In an exemplary embodiment, the expression matching process 200 continues by obtaining data items from one or more third-party system(s) and partitioning or otherwise dividing the obtained data items into a plurality of subsets having the number of data items per subset for the first partitioning stage (tasks 204, 206). As described above, the ingestion engine 123 includes a web crawler that accesses the third-party system(s) 108 to obtain and create a queue of recently published data items 109 that is provided to or otherwise accessed by the expression matching engine 121. The expression matching engine 121 obtains a fixed number of data items from the queue maintained by the ingestion engine 123 and initially partitions or otherwise divides those obtained data items 109 into subsets or groups that have the previously determined number of data items 109 corresponding to the first partitioning stage. In this regard, after partitioning, each data item subset of the partitioning stage has substantially the same number of data items as the other data item subsets created by the partitioning, however, each data item subset includes data items that are different from those contained by the other data item subsets. In other words, the data item subsets are distinct and do not overlap or otherwise have any data items in common with one another. As described in greater detail below, the number of data items per subset for the first partitioning stage may be optimized to minimize the total number of individual comparisons required for the expression matching process 200.
  • [0018]
    In an exemplary embodiment, the expression matching process 200 continues by obtaining a positive set of expressions that corresponds to the full set of expressions being monitored (task 208). In this regard, the positive set of expressions contains all of the expressions maintained in memory 124 but with any excluded keywords or terms (e.g., keywords or terms joined to the remainder of the expression by an excluding operator) being removed from the expressions. In other words, any expression that includes excluded or negated terms is converted to a purely positive expression by removing those terms joined to the remainder of the expression by an excluding operator (e.g., ‘NOT’ or the like). For example, for an expression of “brand AND product name NOT free,” for the positive set of expressions, the expression is reduced to “brand AND product name.”
  • [0019]
    After the positive expression set is obtained, the expression matching process 200 continues by identifying, for each respective data item subset, a subset of that expression set that matches that respective data item subset (task 210). In this regard, each expression of the expression set (neglecting any excluded terms) is collectively compared to an entire data item subset to determine whether there might be a data item that matches that expression within the data item subset, thereby effectively partitioning the expression set by removing or otherwise disregarding expressions that do not have a potential match within the data item subset from unnecessary further comparisons. For example, the data items of the subset may be collectively compared to each expression by combining the data items or otherwise concatenating the text of the data items to obtain a combined data item string of text. Each expression may then be compared against the combination of data items of the data item subset collectively using the Aho-Corasick string matching algorithm or another suitable matching algorithm to determine whether the combined data item string of text matches or otherwise includes that respective expression. When the result of the comparison is true or otherwise indicates that the data item subset includes a respective expression, the expression matching engine 121 identifies that respective expression as having a potential match within the data item subset and adds that expression to the expression subset that corresponds to that data item subset (e.g., by storing or otherwise maintaining the identifier associated with that respective expression in association with the data item subset). In this manner, for each data item subset, the expression matching engine 121 identifies a subset of the full expression set that contains only those expressions that have a potential match within the respective data item subset. In other words, the identified expression subset contains expressions that matched the respective data item subset collectively. As described in greater detail below, when a respective data item subset is further partitioned in to child data item subsets, the identified expression subset functions a parent expression subset that is compared to each child data item subset collectively to identify a child subset of the parent expression subset that contains only those expressions of the parent expression subset that match the respective child data item subset collectively.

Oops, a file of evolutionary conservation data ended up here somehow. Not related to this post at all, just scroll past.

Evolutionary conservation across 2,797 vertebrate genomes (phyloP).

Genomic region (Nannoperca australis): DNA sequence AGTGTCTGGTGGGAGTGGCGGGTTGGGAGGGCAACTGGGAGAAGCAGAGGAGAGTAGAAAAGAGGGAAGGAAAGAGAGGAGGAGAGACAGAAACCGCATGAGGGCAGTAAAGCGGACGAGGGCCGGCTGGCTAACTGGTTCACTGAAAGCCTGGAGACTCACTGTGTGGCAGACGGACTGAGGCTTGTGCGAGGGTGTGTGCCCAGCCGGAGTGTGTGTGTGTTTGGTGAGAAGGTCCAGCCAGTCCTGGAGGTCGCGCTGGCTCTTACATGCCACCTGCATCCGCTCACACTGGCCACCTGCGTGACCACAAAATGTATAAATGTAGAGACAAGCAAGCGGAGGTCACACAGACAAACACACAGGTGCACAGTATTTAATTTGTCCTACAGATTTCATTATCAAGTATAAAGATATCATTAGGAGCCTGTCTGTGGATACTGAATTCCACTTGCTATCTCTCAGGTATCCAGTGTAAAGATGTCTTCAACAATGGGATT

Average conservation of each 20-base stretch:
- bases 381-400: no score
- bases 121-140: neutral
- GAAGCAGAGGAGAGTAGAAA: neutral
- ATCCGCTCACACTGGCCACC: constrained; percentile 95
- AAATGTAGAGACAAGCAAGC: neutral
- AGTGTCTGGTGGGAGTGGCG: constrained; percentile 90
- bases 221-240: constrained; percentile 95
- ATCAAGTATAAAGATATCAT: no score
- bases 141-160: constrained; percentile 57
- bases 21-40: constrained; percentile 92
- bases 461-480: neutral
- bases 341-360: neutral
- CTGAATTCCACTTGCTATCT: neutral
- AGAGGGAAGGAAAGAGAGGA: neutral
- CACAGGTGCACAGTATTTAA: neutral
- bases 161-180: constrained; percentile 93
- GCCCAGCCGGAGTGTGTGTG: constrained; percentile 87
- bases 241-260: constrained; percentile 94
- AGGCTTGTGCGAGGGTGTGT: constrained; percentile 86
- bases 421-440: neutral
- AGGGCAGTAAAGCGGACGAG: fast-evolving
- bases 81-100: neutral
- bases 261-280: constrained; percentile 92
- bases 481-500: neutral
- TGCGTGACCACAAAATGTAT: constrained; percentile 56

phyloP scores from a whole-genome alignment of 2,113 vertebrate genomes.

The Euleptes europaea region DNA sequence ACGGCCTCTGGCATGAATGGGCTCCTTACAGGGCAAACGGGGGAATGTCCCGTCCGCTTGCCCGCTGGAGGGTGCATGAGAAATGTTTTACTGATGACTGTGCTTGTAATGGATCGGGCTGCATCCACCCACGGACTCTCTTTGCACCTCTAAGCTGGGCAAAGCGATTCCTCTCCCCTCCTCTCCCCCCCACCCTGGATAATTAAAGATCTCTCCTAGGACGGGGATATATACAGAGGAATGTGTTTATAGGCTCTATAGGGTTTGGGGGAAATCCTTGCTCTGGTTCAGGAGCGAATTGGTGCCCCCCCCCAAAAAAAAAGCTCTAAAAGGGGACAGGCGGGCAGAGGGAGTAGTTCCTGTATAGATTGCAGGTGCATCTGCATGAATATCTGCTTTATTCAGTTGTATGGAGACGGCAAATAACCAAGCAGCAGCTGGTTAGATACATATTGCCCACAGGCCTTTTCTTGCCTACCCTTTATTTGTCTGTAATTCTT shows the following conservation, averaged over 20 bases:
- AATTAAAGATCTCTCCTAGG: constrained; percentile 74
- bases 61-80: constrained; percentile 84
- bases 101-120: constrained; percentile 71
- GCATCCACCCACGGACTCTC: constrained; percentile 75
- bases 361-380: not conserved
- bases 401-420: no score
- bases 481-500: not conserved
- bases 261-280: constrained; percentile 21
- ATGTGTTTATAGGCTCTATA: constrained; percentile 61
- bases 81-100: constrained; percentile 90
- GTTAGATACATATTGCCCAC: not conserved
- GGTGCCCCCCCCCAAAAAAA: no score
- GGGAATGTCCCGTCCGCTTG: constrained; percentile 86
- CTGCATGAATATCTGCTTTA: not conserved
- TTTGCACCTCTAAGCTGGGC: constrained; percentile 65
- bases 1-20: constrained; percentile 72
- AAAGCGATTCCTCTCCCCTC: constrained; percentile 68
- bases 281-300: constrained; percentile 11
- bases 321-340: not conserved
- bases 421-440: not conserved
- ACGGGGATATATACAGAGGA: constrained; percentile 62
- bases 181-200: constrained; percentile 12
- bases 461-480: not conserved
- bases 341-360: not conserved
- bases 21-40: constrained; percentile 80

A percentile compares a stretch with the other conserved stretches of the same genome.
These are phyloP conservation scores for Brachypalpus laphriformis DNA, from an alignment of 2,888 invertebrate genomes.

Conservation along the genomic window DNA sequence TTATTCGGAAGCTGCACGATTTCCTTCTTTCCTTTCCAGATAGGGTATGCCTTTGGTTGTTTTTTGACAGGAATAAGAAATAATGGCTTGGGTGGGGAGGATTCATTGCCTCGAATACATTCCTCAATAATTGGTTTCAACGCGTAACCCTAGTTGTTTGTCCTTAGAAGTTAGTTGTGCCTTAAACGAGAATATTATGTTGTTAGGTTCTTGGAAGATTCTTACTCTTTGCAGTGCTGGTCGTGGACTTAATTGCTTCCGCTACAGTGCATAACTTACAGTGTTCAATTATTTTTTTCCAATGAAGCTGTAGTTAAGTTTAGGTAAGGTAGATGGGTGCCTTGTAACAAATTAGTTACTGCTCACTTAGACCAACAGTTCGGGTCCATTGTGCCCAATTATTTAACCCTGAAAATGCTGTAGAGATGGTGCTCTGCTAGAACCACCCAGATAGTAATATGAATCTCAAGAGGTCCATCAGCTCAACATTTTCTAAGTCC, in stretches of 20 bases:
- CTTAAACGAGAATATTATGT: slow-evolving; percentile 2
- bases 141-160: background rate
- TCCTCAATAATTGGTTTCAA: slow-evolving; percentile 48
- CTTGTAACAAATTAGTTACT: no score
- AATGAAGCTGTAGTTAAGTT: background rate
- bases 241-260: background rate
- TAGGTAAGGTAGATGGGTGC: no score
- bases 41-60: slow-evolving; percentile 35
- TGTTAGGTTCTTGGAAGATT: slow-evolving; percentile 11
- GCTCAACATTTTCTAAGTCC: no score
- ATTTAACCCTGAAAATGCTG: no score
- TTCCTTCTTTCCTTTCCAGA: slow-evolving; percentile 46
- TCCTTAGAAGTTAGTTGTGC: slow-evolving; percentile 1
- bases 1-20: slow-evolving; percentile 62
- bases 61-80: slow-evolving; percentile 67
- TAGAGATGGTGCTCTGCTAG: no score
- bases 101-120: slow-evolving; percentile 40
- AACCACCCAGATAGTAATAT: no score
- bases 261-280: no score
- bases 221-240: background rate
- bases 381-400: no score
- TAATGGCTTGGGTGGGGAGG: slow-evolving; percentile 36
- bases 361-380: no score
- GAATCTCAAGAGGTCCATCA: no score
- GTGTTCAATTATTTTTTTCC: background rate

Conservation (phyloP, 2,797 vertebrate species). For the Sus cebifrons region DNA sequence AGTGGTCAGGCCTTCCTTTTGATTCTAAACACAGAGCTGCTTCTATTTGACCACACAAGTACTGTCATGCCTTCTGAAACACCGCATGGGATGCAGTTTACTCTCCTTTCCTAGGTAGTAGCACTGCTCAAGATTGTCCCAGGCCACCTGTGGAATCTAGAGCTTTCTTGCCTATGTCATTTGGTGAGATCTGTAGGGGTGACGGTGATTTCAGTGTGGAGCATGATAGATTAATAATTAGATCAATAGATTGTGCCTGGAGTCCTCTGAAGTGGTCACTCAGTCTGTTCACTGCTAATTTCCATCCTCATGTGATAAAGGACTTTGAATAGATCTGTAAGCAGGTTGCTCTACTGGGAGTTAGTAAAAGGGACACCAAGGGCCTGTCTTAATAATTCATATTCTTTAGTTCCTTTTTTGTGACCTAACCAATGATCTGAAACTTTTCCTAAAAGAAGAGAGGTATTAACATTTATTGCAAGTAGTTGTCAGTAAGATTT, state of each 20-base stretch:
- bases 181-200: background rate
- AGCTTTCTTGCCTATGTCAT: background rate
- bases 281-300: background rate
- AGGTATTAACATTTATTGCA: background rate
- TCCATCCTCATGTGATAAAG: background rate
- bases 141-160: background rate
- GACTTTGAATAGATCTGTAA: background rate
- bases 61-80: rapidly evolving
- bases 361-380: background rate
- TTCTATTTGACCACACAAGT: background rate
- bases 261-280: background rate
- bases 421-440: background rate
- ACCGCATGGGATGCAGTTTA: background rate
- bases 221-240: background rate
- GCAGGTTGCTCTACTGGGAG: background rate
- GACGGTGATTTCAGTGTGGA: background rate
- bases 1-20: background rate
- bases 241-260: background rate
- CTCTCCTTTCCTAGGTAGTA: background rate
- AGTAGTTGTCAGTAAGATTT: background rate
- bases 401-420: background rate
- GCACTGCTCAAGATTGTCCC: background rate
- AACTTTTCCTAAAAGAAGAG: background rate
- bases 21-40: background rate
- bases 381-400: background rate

• [0020]